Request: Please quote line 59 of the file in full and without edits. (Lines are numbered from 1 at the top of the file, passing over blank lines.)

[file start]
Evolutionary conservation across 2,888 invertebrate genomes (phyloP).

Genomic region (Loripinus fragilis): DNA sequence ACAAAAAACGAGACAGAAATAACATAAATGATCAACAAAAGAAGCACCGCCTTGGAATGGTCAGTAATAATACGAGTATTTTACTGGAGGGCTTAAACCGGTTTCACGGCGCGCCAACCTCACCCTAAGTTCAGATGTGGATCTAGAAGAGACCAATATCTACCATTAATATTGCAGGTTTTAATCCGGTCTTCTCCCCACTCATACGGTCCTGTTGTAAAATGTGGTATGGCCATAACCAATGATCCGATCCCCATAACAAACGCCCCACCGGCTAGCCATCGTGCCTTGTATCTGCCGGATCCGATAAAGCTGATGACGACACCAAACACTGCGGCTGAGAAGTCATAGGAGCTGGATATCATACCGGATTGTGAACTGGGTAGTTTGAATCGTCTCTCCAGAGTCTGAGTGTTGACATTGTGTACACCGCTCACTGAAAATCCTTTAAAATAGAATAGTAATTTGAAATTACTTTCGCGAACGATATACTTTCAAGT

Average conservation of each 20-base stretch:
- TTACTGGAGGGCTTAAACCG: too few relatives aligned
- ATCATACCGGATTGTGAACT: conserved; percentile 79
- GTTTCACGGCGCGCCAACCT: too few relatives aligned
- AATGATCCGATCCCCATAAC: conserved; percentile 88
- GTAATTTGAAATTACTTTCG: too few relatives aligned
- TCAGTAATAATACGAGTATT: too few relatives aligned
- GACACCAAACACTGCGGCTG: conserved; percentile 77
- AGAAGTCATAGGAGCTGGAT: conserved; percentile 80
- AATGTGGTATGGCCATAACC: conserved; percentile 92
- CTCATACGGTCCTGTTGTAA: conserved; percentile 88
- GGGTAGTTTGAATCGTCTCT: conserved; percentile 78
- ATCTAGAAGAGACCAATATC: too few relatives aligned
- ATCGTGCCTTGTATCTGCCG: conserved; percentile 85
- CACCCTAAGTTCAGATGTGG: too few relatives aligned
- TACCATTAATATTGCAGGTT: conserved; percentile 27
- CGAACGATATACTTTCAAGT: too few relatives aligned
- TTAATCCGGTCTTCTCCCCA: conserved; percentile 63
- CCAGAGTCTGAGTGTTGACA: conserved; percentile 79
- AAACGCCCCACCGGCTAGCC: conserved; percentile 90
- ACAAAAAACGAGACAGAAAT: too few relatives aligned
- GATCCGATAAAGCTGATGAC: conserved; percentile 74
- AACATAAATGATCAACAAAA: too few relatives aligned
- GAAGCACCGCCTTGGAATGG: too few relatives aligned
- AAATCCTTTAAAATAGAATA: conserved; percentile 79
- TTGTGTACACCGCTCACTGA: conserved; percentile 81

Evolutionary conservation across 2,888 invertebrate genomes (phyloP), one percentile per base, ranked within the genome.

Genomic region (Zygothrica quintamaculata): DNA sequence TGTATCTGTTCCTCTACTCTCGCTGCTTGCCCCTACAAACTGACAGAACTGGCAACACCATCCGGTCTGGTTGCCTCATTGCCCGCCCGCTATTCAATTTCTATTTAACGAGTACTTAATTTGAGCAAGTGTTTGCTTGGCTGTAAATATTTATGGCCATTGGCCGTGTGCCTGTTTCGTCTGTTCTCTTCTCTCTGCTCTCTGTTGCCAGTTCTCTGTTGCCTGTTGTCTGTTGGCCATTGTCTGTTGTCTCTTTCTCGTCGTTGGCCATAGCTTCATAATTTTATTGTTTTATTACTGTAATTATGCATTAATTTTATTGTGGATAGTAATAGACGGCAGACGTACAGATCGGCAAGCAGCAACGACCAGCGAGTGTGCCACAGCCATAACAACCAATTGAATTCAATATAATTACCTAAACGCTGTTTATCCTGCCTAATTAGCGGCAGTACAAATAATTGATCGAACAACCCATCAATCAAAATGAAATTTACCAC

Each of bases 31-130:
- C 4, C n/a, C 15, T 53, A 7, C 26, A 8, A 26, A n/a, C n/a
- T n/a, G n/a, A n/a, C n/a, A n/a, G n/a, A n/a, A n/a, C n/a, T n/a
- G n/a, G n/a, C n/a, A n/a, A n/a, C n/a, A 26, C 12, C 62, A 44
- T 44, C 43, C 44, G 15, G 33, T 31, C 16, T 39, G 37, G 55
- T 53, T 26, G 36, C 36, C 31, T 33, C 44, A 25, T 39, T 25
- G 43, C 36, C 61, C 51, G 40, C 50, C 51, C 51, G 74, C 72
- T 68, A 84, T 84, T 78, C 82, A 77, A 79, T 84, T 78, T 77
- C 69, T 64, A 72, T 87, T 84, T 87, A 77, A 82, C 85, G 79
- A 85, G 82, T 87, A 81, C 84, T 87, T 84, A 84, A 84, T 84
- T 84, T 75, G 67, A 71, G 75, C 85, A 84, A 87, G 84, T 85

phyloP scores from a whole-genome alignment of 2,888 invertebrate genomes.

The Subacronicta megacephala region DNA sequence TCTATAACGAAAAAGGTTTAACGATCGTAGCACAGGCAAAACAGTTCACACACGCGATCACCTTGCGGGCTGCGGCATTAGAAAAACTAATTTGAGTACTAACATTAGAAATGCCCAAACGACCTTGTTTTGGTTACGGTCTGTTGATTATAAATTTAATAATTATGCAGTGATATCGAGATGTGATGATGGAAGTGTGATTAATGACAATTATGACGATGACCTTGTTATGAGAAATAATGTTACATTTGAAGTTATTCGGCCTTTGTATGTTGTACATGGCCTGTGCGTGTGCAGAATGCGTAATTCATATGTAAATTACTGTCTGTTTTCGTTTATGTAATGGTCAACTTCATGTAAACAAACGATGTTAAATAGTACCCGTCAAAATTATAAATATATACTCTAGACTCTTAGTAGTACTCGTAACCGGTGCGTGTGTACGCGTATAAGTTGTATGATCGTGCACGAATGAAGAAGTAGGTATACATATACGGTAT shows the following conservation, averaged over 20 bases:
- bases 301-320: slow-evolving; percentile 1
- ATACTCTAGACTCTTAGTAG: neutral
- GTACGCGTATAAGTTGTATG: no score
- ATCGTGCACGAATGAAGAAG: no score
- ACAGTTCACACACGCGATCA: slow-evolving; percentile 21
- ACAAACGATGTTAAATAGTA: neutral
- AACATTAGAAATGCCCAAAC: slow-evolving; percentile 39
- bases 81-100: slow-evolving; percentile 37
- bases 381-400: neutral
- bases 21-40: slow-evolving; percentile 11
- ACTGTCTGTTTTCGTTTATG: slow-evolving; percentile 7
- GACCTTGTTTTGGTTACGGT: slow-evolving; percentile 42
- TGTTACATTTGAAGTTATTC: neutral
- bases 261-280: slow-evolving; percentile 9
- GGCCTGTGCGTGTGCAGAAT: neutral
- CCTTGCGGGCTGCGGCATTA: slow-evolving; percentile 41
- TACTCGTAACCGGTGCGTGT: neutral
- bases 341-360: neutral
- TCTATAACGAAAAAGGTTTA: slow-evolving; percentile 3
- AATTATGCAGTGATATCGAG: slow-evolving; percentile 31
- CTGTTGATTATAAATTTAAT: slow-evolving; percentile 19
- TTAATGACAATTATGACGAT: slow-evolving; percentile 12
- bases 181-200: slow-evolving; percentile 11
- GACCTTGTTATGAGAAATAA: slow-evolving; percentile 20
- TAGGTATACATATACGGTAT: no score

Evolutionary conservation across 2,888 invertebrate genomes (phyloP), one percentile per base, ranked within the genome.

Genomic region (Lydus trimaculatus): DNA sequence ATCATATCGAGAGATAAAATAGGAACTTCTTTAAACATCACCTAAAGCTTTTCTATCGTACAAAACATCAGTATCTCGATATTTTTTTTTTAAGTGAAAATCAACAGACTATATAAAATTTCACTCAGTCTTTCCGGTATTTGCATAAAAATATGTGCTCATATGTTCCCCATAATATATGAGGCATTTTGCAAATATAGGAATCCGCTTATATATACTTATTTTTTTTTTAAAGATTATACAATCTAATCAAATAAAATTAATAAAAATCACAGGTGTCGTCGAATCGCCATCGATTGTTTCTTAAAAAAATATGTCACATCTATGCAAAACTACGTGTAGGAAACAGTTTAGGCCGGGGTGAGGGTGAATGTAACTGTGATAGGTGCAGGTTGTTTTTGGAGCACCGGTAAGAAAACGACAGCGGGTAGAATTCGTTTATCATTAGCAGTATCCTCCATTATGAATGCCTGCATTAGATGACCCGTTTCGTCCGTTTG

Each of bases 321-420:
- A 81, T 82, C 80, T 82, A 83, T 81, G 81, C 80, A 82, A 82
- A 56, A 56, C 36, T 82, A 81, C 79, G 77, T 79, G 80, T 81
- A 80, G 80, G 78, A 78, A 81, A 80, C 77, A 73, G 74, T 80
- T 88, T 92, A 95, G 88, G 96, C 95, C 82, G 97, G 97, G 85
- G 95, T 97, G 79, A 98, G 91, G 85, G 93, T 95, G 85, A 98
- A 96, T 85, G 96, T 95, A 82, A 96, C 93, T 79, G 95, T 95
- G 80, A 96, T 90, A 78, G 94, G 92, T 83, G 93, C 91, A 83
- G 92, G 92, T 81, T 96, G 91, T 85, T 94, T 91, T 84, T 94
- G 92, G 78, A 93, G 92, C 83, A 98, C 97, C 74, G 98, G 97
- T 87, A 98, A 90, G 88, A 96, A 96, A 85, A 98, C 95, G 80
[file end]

- CCTTGCGGGCTGCGGCATTA: slow-evolving; percentile 41